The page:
Free speech roundup

  • “In Cato’s latest ‘funny brief,’ Ilya Shapiro and Trevor Burrus are once again telling the Court that scandalous speech is valuable to society and that there’s no way for a government office to be trusted to decide what’s ‘scandalous.'” [Ilya Shapiro and Trevor Burrus on Cato certiorari amicus brief (with P.J. O’Rourke, Nadine Strossen, and others) in trademark registration case of Iancu v. Brunetti]
  • Could someone remind the President of the United States that there’s no law against making fun of him on TV? [Jacob Sullum]
  • New Zealand declares it a crime to possess or distribute manifesto of Christchurch mass murderer, begins filing charges against persons who shared on social media [Charlotte Graham-McLay, New York Times via Josh Blackman, Tripti Lahiri/Quartz]
  • Airport concession flap appears to set up a First Amendment case that Chick-fil-A would win, should it choose to pursue its rights against the city of San Antonio [KSAT, Hans Bader] Courts take seriously the doctrine of First Amendment retaliation even in otherwise discretionary areas of government operation [David French on Riley’s American Heritage Farms v. Claremont Unified School District, C.D. Calif. (school field trips to “living history farm” with outspokenly conservative owner)]
  • Courts should narrowly construe “true threat” exception to free speech law to cases where there is objective threat, not just malicious intent [Ilya Shapiro and Michael Finch on Cato certiorari amicus brief in Knox v. Pennsylvania]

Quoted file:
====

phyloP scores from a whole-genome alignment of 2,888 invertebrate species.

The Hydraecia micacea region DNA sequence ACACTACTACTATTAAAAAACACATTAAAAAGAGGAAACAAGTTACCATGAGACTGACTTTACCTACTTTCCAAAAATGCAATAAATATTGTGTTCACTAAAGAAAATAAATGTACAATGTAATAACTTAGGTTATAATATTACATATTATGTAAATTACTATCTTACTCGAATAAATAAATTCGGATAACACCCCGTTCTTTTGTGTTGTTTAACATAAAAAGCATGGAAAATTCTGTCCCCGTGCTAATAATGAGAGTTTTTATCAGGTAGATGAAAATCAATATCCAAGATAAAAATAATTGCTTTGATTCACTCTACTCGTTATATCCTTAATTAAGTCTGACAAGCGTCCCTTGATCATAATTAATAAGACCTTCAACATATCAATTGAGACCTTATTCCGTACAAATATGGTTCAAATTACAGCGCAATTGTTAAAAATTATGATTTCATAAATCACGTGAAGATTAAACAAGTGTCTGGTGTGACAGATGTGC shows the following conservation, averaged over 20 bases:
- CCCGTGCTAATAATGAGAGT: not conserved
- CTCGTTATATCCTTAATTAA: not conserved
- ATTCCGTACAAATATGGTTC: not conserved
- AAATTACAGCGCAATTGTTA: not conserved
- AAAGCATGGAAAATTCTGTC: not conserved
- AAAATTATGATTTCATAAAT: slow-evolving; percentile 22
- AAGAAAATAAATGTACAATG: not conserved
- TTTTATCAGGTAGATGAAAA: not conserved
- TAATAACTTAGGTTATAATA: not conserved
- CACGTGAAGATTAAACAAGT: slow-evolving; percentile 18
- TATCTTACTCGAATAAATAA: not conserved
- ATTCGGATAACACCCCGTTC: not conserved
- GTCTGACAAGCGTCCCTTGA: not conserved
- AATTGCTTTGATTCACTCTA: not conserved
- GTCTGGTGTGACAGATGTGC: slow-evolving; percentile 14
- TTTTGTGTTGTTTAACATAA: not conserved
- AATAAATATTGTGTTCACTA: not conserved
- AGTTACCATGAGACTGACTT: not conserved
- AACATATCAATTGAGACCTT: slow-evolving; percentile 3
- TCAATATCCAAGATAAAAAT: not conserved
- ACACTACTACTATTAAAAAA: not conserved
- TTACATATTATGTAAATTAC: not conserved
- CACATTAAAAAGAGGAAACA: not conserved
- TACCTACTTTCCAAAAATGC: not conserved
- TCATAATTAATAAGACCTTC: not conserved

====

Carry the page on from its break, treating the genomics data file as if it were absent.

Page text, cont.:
• Did a federal magistrate judge order the Chicago Sun-Times not to publish a juicy, mistakenly unsealed FBI affidavit from the city’s unfolding corruption case? (The paper published anyway) [Tim Cushing, TechDirt]


  • Re: Federal Magistrate. Good for the Sun-Times to ignore the judge’s order. The Supreme Court should declare that judges’ orders like those are a brutum fulmen and can and should be ignored.

  • Re: Trump’s open question re: news reporting/SNL It’s difficult not to have some sympathy for the President. “News” reporting is slanted and biased and clearly favors the Democratic Party. At some point, it is an electioneering issue. But that is more of a problem for the electioneering laws than the conduct in question. Or at least it should be.

    But one thing we need to make clear—Trump is by no means the worst offender when it comes to free speech issues. Numerous Democrats, in the past, have threatened radio stations for running ads–“Nice license you have there . . . .”

    Trump is a bete noire. That explains much of the outrage against him for somehow breaking norms. And he deserves serious criticism for hinting that FEC laws should be brought to bear on the press or comedy (of course, I don’t recall a lot of Dems getting upset about state go-go laws going after radio talk hosts for “in kind” contributions).

    Finally, and this does not absolve Trump, but let’s not forget that his judicial appointments seem very solid on First Amendment issues–not sure we’d be able to say that if HRC had been elected.